As Scully and Mulder are sharing an intimate and quiet moment in the aftermath of the gruesome attack, Skinner walks into the scene looking all conspicuous. Having smelled cigarette smoke on the Assistant Director's clothes Mulder immediately suspects that Skinner has been in contact with the CSM, and Skinner's standoffishness tells us that the old Smokey did get to him after all. But what could he possibly have said to make Skinner betray his friends?

In what will go down in the history of The X-Files as either the biggest twist of them all or the greatest lie, the CSM reveals that he is William's real father, not Mulder. Calling upon the events in the season seven episode, "En Ami", where he and Scully went on a road trip together, he claims to have used the opportunity to impregnate a sleeping Scully "with science". And just like that William's questionable conception is brought to the forefront of the story once again.

Puberty hit William like a runaway flying saucer

In a typical X-Files fashion Carter drops the plot twist that successfully upends the comfortable assumptions and ideas that have been so ingrained in the fans’ collective mind that some of us have started taking them for granted. But in the universe of The X-Files nothing can be taken for granted. And yet, the twist isn’t unwarranted. It’s not something that Carter just pulled out of his ass. Whether or not Carter planned for this to happen, the stage for the revelation has been set long ago, back when William B. Davis wrote "En Ami". And I love how well it fits CSM: s profile as the most vile human being to ever walk this Earth. 

This really is a topic that needs its own analysis but the outrage of the fans who feel that Carter seemingly robbed Scully of her agency with this twist misses the point. What needs to be done is to look beyond what is being said by the CSM and see how it all fits into the narrative of the show and informs his actions throughout the show’s run. Not just his actions but the actions of the Syndicate as a whole. The real horror of this dark and violent universe are the crimes of these powerful rich men whose power goes unchecked, and the heinous acts they commit against the oblivious and innocent people, especially women. David Duchovny said it best: "(...)These are obscenely powerful people, not elected in any way. (...) And those have always been our villains".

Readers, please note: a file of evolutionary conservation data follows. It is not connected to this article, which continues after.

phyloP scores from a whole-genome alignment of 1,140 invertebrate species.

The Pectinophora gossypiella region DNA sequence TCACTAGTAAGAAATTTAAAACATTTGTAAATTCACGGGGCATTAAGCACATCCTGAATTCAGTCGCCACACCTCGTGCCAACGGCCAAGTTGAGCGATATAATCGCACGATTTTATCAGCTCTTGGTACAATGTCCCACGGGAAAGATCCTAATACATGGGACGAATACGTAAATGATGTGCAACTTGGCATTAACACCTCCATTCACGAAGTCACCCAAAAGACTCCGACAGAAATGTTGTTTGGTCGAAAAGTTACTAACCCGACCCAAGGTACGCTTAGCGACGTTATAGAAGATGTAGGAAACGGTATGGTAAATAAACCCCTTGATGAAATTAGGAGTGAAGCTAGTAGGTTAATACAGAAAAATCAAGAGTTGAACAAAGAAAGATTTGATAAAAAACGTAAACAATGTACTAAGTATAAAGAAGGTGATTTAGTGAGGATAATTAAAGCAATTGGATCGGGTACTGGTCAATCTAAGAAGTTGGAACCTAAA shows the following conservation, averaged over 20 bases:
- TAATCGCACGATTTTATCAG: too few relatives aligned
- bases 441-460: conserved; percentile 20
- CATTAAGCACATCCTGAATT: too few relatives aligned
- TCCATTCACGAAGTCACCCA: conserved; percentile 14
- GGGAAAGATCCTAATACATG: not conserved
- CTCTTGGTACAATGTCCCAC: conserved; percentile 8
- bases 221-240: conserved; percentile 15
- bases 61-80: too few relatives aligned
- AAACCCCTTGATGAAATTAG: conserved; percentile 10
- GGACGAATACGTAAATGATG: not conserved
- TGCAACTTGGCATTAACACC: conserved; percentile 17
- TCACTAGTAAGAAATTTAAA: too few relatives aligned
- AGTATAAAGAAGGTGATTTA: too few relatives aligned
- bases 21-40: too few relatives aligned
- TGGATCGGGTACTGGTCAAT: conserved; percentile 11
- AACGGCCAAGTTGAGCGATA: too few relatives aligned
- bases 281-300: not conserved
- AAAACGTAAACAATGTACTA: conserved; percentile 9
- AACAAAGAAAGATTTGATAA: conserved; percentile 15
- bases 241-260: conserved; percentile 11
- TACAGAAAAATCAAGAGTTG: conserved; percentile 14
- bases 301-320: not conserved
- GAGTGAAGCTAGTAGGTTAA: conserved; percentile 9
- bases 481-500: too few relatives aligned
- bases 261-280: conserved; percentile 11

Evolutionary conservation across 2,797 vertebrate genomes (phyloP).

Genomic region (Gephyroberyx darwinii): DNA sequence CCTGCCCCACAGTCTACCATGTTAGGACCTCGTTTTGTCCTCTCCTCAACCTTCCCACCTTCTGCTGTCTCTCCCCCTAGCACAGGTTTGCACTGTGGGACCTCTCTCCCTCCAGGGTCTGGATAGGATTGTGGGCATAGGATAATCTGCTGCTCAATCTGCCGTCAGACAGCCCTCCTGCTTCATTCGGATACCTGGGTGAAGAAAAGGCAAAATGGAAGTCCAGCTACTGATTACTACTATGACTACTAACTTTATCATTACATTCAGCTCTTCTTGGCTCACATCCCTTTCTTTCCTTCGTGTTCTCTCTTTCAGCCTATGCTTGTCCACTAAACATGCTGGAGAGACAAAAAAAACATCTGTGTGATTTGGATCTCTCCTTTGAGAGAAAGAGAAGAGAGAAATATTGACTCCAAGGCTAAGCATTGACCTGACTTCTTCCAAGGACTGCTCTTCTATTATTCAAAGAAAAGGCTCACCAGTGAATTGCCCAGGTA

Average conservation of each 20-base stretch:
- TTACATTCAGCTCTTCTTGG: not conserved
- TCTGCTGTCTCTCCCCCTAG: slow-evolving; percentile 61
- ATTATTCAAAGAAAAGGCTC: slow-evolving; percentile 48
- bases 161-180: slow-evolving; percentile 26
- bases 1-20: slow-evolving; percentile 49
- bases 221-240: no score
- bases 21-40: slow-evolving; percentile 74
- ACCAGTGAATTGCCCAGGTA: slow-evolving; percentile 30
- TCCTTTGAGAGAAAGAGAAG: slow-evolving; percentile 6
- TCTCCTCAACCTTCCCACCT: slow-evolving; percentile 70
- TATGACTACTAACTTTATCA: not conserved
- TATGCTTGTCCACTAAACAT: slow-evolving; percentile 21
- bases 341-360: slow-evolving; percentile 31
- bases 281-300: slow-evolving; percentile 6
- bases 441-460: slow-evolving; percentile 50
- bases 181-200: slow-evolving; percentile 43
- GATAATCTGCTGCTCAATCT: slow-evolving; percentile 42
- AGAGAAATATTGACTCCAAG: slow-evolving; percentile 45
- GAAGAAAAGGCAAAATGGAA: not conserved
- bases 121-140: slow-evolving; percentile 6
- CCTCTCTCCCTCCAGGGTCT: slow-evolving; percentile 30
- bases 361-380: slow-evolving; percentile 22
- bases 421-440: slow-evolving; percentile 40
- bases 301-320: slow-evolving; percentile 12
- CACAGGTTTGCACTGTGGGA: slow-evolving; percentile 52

Fox Mulder: son of the Syndicate

Then again, there is a good chance that the CSM is lying, just as he has been lying about... well, everything. Carter not only reflects on the “fake news” and “alternatives facts” phenomena in this episode but he makes these concepts work for the story he wants to tell, making them part of the narrative. As far we're concerned, everything that the CSM has ever said in this episode is a lie. 

The real power of these "obscenely powerful men" is that they can alter the truth to suit their own purposes. Like the Orwellian Ministry of Truth, they rewrite history until there is no way of telling the truth from the lies. 

So, this is "My Struggle III": a clumsy yet secretly brilliant episode that takes risks and gets the conversation going. It makes the show's themes of deception and ambiguity its mission statement. It uses old tropes to subvert our expectations. It surprises us, and disrupts the status quo without compromising the show’s integrity.   

Twists and conspiracies aside, I was especially happy with the return of Jeffrey Spender. I would like for Carter to someday explain how the poor guy got his face back, but I'm glad he recovered from being shot in the face and then tortured by his own father. If Spender isn't the living testament to the Cigarette Smoking Man's evil I don't know who is.

Welcome back, face!

Sources and links:

My Struggle III review on Cultural Conversation

Declassified: The End Of The World | Season 11 | THE X-FILES

The X-Files Wiki (for the pictures)

9 January 2018

Ten Books I Meant To Read In 2017 But Didn't Get To

Welcome to Top Ten Tuesday! It's a weekly meme hosted by the girls at The Broke and the Bookish

So many books, so little time. Here are ten of the many books I meant to read last year but didn't get to.


1. Glenn Miller Declassified by Dennis M. Spragg 

I requested this title on Netgalley, and I had read a good eighty pages before realising I would never finish it on time

2. Charmed: A Thousand Deaths by Erica Schultz

Another Netgalley request that I didn't even open (I'm going to stay away from Netgalley for a while).

Physical copies

As for the rest of the books on this list I'm not in a hurry. Their time will come. 

3. Leviathan Wakes by James A. Corey

4. "Deny All Knowledge": Reading The X-Files by David Lavery and Angela Hauge (editors)

5. Do Androids Dream of Electric Sheep? by Philip K. Dick

6. Two Serpents Rise by Max Gladstone

7. The Bell Jar by Sylvia Plath

8. Paper and Fire by Rachel Caine

9. Legend by Marie Lu

10. Wonder Woman: Warbringer by Leigh Bardugo

31 December 2017

The Last Post of 2017

It's the last day of 2017 and I thought I'd do a little summary of my reading year, and share with you some of my goals and dreams for the next year.

But first, I want to give shoutout to author Robert Eggleton, and his book, Rarity from the Hollow. It's a science fiction story about a girl who lives in an abusive home, and who has to save the Universe from an economic crisis. It's one of the strangest books I have read, and it deals with really heavy issues like child abuse, depression, and alcoholism. The author is a former mental health psychotherapist, who worked with victims of child abuse, and this book cuts deep into that subject matter. Moreover, the author proceeds from the book go to Chrildren's Home Society of West Virginia which is a nonprofit organisation.